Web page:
Oklahoma Attorney General E. Scott Pruitt on March 14 filed an antitrust lawsuit against Neway Valve Co., a Chinese oil and gas equipment maker, claiming it sells valve components at artificially low prices using pirated manufacturing software.
"In an industry characterized by thin margins, defendants have illegitimately and unlawfully reduced their production costs by illegally obtaining copyrighted software that is crucial to the production and sale of their products," the complaint states, according to courthousenews.com.
Oklahoma claims Neway Valve is able to sell its components for 13% less than Oklahoma-based manufacturers due to the piracy.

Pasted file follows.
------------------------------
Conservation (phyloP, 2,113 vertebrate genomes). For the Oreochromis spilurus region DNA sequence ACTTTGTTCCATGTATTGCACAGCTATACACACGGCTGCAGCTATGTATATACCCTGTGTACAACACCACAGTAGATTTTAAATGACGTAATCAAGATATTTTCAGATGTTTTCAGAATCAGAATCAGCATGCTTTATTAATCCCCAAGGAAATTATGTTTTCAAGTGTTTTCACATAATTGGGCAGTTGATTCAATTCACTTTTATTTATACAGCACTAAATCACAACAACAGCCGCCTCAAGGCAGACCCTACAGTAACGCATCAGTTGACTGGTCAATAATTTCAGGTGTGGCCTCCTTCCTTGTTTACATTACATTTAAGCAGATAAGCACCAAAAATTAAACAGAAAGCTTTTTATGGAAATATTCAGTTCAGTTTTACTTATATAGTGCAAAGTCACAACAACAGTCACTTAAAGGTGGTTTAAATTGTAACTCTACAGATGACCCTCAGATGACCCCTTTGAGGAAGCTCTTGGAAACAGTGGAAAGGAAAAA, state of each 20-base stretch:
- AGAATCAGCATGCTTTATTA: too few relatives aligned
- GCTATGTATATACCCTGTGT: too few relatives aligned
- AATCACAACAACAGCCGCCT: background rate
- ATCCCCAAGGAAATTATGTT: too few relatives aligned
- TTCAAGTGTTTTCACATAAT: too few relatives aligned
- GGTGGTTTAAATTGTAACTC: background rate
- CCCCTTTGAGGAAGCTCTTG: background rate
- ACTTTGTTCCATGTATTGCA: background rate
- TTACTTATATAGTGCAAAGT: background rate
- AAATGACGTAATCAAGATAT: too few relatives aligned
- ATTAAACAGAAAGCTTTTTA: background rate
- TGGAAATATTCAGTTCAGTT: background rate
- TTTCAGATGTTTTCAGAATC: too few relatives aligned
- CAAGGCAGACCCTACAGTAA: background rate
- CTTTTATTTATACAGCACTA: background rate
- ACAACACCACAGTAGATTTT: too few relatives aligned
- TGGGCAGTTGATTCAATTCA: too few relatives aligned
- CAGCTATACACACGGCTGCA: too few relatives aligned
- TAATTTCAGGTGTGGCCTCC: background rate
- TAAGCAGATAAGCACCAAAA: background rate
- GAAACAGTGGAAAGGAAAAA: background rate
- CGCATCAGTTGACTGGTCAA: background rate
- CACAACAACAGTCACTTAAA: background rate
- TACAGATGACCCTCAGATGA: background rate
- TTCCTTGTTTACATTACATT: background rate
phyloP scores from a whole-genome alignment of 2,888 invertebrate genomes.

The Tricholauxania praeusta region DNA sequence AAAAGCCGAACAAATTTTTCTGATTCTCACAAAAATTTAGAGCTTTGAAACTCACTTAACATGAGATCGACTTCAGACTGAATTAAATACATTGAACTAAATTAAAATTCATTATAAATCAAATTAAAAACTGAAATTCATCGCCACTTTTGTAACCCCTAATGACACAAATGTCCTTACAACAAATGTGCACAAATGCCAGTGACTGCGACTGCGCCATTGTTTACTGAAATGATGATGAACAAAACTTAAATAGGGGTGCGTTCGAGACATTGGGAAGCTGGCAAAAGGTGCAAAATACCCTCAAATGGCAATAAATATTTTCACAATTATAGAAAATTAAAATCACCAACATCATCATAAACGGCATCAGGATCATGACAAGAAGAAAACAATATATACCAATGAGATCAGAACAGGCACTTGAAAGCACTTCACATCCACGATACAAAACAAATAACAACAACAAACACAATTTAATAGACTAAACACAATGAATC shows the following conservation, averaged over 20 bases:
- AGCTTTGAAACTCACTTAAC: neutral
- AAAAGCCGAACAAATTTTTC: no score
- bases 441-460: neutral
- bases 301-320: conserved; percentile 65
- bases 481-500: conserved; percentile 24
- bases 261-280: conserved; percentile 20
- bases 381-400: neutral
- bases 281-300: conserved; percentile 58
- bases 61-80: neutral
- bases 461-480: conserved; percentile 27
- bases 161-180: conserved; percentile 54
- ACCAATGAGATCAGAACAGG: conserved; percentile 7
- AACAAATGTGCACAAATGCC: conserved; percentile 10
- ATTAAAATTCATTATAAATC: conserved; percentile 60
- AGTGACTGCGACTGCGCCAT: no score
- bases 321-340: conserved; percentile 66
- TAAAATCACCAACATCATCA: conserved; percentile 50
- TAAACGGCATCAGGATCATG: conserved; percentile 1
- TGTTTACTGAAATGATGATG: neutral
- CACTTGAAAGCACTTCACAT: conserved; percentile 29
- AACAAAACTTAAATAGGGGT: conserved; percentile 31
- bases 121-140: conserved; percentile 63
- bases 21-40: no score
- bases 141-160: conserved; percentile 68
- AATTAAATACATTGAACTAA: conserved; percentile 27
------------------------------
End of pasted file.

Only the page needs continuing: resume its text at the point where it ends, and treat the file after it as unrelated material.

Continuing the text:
Based on investigation done by the state in 2003, Neway customers include Shell, ExxonMobil and Chevron.
The complaint states that it “believes that Neway uses between 1,300 and 1,400 desktop computers and laptops in its Chinese facilities. Despite this number, one U.S. software company confirms that defendants had purchased only 380 software licenses for use in their computers. ... Defendants are believed to have avoided purchasing an estimated $280,000 to $367,000 worth of licenses for just that one piece of software."
Neway Valve president Davis Standefer told Courthouse News the company is investigating the complaint. "The team at Neway wants to get to the bottom of this situation and ensure that our manufacturing facilities are doing what they are supposed to be doing," Standefer said Friday. "As we get more information, we will keep you informed."
Oklahoma seeks actual damages and injunctive relief for violations of the Oklahoma Deceptive Trade Practices Act, the Oklahoma Antitrust Reform Act and for unfair competition. It is represented by First Assistant Attorney General Thomas A. Bates.